We desperately need a serious national discussion about the role of government and the responsibilities of individuals, about the cost of government and the limits of government, about the degeneration of American civic values and the disintegration of our sense of community. In the late 18th century, they established a Bill of Rights, protecting the citizen from government. In the late 20th century, we negotiate a Bill of Responsibilities, protecting the government from the expectations and desires of the citizenry.

We desperately need a discussion about urban life: about the consequences of long-term exposure to ubiquitous fear, about what it means to live in a place where you can't walk the streets, you can't even drive in the streets, without being afraid. You can never let your children out of your sight, and shootings in public schools are commonplace ... what does that do to the soul? and how do we protect, not just the body but the spirit in an urban landscape polluted with the fear of violence.

But can we have that discussion? Not in an election year! Because only adults can carry on such a discussion. And in election years, we seem to be locked into a perpetual cycle of childish fantasies and electoral temper tantrums.

2b. (Lest you think I play favorites) consider religious life.
Do you have friends, as I have, who suddenly become devotees of Chabad? [Freeze-dried instant frumkeit.] Yes, I too enjoy their spirit, their total commitment, their sense of mission, and the warm acceptance of their community. There's nothing like a Shabbat lunch at Chabad: Cholent washed down with Chivas.

But that's not why my friend goes. He goes because he's found that in those Dalet Amot, in those four parsects, there is no ambiguity, there is no ambivalence, there is complete, absolute authority, certainty, truth...the pure, clear, and valid word of God. All day long -- at home and at work -- he must make judgments. All day long he lives in a world of complexity and compromise. Except in his religious life...The rebbe says, the rebbe demands, the rebbe talks...and he listens.

He comes to hate me. Because I represent what in his eyes is the wishy-washy, rationalized, lazy, religiosity of compromise he came from. "Do you or don't you believe that Hashem wrote the whole Torah?" he demands to know. "Of course, I believe God wrote the Torah," I respond, "but He didn't use a quill on parchment, He used the hearts and minds and hands of human beings as his instruments." "Argh!" and then he mutters something unkind about Reconstructionist and Schulweis.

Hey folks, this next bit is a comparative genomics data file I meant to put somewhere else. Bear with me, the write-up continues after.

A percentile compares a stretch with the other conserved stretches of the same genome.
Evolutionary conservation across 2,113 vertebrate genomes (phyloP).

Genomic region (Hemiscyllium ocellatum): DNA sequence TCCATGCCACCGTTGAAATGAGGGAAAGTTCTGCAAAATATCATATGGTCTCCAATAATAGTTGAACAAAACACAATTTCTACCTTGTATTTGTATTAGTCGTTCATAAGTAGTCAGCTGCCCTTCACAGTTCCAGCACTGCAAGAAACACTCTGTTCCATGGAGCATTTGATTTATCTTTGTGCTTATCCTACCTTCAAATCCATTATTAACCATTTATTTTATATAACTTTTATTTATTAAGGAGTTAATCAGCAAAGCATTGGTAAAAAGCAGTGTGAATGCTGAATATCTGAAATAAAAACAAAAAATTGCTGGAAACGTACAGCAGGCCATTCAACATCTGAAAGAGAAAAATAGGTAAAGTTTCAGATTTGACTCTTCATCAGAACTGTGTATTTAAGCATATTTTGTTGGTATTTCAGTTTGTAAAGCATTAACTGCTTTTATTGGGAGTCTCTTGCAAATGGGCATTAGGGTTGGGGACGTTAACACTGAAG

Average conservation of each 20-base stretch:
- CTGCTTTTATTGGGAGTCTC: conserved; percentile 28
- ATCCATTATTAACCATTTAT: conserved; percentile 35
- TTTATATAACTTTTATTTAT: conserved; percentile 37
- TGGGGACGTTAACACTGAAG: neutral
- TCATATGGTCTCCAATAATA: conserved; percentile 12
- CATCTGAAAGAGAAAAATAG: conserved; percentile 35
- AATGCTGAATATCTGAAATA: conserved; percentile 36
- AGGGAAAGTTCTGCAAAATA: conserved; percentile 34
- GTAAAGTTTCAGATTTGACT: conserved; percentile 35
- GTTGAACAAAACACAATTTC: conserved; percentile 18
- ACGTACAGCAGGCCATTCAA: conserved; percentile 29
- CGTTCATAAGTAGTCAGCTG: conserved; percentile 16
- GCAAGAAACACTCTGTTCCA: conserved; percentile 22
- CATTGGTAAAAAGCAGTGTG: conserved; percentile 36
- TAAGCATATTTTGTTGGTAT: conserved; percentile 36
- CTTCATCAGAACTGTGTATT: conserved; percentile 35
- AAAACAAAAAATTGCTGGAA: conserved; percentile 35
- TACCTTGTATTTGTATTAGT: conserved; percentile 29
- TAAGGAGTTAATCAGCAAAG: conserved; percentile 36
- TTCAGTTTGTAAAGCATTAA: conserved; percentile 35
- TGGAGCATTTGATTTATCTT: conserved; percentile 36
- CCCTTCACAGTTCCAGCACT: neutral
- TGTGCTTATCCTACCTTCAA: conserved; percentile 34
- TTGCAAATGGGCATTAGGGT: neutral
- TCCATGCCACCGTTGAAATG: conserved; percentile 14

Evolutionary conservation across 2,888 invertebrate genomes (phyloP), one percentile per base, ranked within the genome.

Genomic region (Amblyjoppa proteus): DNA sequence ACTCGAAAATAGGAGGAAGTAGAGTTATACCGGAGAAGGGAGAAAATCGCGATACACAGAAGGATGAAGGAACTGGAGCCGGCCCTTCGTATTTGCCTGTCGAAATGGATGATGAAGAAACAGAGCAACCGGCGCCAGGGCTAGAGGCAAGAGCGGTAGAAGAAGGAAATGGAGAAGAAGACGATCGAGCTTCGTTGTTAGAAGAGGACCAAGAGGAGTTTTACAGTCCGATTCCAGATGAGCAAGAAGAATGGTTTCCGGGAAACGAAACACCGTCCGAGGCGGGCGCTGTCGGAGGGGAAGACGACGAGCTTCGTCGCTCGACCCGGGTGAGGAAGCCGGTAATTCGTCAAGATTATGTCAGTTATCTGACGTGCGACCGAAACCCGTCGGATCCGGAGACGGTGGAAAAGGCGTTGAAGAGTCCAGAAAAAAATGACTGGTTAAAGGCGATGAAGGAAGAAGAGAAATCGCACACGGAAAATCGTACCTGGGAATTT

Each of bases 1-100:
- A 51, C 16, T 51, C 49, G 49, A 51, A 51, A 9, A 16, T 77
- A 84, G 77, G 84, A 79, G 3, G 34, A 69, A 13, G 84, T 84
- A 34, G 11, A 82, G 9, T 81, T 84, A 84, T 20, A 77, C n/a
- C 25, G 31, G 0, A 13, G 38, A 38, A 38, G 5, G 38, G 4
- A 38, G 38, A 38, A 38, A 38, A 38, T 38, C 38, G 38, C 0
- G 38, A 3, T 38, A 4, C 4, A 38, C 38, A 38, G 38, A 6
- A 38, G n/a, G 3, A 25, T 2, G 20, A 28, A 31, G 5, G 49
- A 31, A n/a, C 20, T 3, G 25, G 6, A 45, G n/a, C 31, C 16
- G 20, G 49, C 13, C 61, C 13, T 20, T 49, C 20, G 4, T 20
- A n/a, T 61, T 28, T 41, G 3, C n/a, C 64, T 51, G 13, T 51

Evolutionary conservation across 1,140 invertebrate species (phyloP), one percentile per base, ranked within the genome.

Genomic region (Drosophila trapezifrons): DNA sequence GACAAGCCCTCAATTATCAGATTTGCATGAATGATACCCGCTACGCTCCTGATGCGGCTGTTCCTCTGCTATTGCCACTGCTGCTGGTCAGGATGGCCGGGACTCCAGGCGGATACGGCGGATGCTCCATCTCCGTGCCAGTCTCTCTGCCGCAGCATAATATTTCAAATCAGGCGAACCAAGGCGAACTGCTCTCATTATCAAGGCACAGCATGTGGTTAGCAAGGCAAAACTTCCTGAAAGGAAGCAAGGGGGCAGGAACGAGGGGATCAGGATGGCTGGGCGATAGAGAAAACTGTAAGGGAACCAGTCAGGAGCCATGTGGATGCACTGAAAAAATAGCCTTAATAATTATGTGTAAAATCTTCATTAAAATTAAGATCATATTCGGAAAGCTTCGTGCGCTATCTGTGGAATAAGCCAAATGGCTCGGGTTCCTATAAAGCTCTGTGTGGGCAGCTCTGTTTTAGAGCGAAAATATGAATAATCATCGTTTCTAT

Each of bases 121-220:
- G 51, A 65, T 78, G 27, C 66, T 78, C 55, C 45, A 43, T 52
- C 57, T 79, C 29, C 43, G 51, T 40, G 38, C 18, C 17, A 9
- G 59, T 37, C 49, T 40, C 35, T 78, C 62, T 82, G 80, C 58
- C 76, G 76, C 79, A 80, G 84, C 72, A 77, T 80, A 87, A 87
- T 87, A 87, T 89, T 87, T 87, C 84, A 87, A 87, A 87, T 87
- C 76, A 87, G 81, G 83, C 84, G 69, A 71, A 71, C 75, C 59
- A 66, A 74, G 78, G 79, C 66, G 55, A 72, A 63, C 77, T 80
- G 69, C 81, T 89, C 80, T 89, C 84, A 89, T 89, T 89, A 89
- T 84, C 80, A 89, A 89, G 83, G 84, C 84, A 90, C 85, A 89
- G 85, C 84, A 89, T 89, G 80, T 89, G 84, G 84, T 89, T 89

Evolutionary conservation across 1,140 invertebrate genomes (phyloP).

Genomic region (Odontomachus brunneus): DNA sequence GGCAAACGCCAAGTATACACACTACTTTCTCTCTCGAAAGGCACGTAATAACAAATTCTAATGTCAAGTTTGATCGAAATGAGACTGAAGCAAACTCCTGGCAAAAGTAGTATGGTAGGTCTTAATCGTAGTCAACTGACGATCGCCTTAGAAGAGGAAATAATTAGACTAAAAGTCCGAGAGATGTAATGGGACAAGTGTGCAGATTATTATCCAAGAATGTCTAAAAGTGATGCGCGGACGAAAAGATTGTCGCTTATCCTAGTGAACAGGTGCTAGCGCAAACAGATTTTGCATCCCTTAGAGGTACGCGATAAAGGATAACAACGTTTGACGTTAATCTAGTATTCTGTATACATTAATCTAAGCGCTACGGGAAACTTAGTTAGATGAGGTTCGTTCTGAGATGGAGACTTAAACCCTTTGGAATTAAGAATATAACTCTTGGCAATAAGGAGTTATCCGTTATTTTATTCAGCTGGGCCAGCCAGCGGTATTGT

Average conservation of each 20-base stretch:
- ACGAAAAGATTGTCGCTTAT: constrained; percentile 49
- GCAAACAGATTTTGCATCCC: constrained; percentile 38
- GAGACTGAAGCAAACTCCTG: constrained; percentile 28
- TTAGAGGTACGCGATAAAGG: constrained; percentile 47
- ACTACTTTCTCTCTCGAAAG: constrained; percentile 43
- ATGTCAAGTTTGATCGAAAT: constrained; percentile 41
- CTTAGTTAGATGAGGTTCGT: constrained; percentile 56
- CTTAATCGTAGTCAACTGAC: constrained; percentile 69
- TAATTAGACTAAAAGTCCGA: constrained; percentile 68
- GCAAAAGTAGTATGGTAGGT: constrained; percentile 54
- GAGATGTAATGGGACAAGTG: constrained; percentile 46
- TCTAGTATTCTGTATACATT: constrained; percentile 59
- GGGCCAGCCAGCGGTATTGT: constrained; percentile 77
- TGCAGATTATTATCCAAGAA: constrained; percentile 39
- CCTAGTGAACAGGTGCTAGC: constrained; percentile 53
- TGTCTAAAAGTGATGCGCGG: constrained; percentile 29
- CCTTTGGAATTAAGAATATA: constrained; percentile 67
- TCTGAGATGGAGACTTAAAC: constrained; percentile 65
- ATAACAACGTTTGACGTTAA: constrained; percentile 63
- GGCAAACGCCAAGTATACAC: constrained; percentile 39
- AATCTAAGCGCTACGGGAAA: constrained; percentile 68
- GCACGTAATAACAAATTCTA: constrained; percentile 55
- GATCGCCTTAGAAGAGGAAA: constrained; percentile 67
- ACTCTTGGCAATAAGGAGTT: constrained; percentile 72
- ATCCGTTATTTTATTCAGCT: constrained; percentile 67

The story in the Talmud about the stranger who approaches Hillel and Shammai demanding that they teach him the Torah on one foot. Shammai hits him with a builder's rule and sends him away. Hillel patiently offers the Golden Rule: that which is hateful to you, do not do to another, all the rest is commentary, now go and learn. The tradition embraced the love and patience of Hillel......
I've come to think Shammai was right.

I'm suspicious of anyone who demands Torah on one foot, of anyone whose religious philosophy fits onto a bumper sticker. I don't trust anyone who claims an absolute grasp on certainty and truth. Mine is a religiosity of complexity and nuance, because that's how life is lived, once we leave the bonds of mommy and daddy. Outside the boundaries of Never land, evil and good, truth and fallacy are always judgments, to be pondered and re-thought.
Only a child asks for Torah on one foot.

2c. But don't go so far from home. The part of all this that worries me the most is what it means for our own children. Wander into their rooms, and consider: who are our children's heroes? Sports stars, rock stars, movie stars? Whose pictures do they have up on their walls? Who do they idolize? Is there any one of them you'd feel comfortable saying to your kid ... be like him? I hope you grow up to be just like ... who? Magic Johnson? Madonna? Arnold Schwartenegger? Michael Jackson? Luke Perry? These are all children, in blown up adult bodies. Self-centered, impulsive, amoral, children. And these are the moral heroes of our children's generation! Do you know who died this year? Superman. And Batman had an affair with the Catwoman. Yes, we too had rock stars, and athletes on our walls. But we also had Robert Kennedy, and Martin Luther King, and our parents had Eleanor Roosevelt and Helen Keller.

We are engaged in a gigantic social experiment: raise children with no moral heroes, no adult role models worthy of emulation. Only grown up children....raise them with no heroes and see what happens. They are indeed a generation, Home Alone.